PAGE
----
Cuts Like A Knife Album
In April 2008, Feist was awarded five Juno Awards, the Canadian equivalent of the Grammy, in the following categories: songwriter, artist, pop album, album and single of the year. Her music has been described as \"swoony indie lounge pop\" by Rolling Stone, and the New York Times referred to her as \"a restless polymath with a catalog of great songs and a voice like carved steam.\"
Cuts Like A Knife Album
The odd changes in tone here seem similarly designed to prevent us from finding out about her. Jemima's voice veers between jokey and serious, even when the subject matter demands consistency. ''I pierced my hand with a knife, the little wound in my palm like the mouth of a fish feeding on the surface of a pond, opening and closing, opening and closing, and as I fainted I thought, my hand is talking to me, it is trying to tell me something. Later I thought how embarrassing my wound was, being in a classical spot for a stigmatist, even though Jesus was no doubt nailed through the wrists and not the palms at all and he was only one of many crucified types, crucifixion being a very low form of capital punishment and regularly inflicted on pirates and slaves and agitators of any kind. Constantine the Great abolished crucifixion in the fourth century, and I like him for that, I do.''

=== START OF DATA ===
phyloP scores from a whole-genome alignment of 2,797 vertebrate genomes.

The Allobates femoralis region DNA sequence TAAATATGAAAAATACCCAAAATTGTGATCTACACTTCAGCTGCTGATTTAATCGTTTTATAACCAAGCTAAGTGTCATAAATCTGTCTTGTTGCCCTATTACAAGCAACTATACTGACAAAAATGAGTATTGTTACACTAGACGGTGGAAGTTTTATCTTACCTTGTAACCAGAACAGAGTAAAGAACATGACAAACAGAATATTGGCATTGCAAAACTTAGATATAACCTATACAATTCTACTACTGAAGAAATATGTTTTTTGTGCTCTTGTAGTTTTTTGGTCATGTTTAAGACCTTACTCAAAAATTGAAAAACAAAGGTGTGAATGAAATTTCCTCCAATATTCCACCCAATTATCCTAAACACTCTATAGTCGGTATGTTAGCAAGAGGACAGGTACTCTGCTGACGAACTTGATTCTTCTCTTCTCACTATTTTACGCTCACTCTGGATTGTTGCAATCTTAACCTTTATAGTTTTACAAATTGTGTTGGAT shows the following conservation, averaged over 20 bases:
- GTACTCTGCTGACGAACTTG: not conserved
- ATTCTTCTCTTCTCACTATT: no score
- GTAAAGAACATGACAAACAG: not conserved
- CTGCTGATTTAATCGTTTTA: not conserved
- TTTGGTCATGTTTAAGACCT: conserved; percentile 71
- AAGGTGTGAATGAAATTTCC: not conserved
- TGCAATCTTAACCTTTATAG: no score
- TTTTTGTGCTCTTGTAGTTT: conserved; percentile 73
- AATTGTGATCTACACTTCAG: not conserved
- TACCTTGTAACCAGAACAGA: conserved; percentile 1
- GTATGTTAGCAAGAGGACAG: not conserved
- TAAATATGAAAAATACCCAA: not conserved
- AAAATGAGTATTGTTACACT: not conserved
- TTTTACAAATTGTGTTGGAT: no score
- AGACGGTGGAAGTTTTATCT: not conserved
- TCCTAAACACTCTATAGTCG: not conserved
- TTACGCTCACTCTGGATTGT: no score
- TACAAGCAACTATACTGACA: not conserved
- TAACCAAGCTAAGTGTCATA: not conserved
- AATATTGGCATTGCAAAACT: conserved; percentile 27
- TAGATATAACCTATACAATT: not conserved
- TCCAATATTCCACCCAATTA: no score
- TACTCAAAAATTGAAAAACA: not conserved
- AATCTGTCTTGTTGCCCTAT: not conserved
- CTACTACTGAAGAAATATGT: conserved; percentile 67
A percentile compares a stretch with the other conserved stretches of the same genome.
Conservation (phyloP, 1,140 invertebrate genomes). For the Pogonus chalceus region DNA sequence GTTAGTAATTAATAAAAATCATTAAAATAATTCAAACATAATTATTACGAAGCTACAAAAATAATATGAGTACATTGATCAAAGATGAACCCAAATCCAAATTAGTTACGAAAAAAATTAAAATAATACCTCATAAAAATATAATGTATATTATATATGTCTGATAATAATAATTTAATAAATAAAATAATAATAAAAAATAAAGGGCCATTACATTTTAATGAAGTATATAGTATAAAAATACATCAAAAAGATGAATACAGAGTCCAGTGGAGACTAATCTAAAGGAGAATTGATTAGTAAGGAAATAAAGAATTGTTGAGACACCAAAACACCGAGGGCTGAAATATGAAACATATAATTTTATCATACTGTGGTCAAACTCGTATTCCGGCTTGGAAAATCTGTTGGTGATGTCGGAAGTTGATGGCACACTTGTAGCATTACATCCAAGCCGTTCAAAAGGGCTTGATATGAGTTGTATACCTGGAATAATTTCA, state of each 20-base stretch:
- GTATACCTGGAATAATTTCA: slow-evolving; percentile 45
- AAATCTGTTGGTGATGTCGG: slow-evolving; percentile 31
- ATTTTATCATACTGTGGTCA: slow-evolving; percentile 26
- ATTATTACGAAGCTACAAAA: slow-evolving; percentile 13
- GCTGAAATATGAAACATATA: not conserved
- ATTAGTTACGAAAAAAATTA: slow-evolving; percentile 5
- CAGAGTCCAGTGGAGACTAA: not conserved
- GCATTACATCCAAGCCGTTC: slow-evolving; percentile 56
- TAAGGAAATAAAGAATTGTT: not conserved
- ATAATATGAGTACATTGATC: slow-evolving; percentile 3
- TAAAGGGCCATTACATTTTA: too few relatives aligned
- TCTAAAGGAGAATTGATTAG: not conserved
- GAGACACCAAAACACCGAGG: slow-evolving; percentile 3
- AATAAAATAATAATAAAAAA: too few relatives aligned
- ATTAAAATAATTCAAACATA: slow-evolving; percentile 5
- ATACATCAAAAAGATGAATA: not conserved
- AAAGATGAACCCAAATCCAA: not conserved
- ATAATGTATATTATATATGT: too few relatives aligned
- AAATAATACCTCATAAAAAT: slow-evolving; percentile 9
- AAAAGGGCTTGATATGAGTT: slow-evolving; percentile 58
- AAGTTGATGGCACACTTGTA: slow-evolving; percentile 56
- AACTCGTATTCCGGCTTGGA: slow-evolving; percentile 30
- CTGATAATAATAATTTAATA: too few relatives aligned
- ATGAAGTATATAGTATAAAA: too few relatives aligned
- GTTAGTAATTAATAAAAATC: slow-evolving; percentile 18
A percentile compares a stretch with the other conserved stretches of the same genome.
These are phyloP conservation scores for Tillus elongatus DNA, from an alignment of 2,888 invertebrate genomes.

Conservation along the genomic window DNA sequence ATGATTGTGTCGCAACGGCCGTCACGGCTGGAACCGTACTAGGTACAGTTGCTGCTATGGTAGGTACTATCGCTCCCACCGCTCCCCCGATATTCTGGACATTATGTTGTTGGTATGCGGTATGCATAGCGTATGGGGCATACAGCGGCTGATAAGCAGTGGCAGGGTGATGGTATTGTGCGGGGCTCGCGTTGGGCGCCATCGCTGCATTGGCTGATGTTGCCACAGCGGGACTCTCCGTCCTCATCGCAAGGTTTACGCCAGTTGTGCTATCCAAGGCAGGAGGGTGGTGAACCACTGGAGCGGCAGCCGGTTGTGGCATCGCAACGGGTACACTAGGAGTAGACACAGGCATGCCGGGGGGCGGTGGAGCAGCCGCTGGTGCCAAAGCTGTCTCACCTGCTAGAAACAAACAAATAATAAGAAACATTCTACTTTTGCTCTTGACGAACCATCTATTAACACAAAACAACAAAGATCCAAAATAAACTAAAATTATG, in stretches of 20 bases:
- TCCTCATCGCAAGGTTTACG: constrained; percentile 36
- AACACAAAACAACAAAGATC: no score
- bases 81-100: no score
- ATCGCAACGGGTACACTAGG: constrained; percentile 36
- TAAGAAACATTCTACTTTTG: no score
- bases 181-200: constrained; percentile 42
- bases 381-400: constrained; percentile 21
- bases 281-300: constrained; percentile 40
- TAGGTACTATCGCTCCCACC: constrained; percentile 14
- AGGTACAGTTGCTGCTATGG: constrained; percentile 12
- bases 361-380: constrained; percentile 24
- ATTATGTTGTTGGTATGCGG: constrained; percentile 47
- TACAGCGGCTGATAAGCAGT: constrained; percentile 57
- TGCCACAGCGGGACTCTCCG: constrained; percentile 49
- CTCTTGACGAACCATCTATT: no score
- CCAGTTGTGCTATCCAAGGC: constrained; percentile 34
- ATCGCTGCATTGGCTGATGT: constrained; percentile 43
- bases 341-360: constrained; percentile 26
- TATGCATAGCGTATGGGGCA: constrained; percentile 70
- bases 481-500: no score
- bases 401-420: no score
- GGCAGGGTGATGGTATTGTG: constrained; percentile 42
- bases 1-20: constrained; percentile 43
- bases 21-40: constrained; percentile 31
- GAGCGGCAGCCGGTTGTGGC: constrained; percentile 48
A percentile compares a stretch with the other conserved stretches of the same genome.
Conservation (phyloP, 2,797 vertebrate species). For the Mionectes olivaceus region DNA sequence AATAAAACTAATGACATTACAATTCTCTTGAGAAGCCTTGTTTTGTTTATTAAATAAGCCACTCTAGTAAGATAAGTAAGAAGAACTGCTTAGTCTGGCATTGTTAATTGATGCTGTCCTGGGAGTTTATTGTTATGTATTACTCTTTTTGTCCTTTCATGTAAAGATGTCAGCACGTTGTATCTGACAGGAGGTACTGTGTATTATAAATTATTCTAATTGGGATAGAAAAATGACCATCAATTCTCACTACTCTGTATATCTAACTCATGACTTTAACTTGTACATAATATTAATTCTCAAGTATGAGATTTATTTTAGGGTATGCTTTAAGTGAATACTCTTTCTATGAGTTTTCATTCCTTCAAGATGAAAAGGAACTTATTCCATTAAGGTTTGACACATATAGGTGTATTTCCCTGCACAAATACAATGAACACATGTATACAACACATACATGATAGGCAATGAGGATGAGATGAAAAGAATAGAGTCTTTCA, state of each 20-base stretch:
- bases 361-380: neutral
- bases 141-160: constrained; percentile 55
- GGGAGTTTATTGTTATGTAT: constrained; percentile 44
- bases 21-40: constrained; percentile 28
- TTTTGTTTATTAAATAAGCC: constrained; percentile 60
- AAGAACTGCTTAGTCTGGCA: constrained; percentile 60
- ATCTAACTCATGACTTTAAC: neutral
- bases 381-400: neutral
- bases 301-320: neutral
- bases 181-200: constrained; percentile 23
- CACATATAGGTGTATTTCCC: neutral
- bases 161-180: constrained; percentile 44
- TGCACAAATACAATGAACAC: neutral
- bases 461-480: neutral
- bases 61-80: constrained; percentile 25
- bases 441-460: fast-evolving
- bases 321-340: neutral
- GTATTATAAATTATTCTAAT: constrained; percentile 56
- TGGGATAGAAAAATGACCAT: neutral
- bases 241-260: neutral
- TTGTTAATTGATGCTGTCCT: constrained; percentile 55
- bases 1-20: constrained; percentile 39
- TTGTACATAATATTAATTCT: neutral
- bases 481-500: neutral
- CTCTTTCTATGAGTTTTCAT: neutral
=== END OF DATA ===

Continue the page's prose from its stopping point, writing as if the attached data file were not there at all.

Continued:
The Jemima that gradually emerges from these pages is fragile and damaged. She is a woman for whom every departure is a betrayal: when her therapist goes on vacation she cuts herself; farewells from her mother are so painful she can't cope with them; and the climax of one story hinges on a parallel between Sir Perceval breaking up the Round Table and her brother missing the family Christmas dinner. You worry for her, and yet you can't help feeling there's a contradiction here. The bulk of the book is made up of the detailed recollection of Jemima's childhood. Yet the happyish childhood and the later troubles don't seem like two halves of the same life. There is a disjunction. One minute Jemima is eating hot dogs with her brother or worrying about being allowed to stay up late to watch a movie, the next she's cutting open her arms and lying to nurses about accidents with cheese graters. The portrait of the happy childhood is undermined by what we know of its sequel: it's like giving a restaurant a fabulous review and casually letting it drop that the kitchen is infested with rats. 041b061a72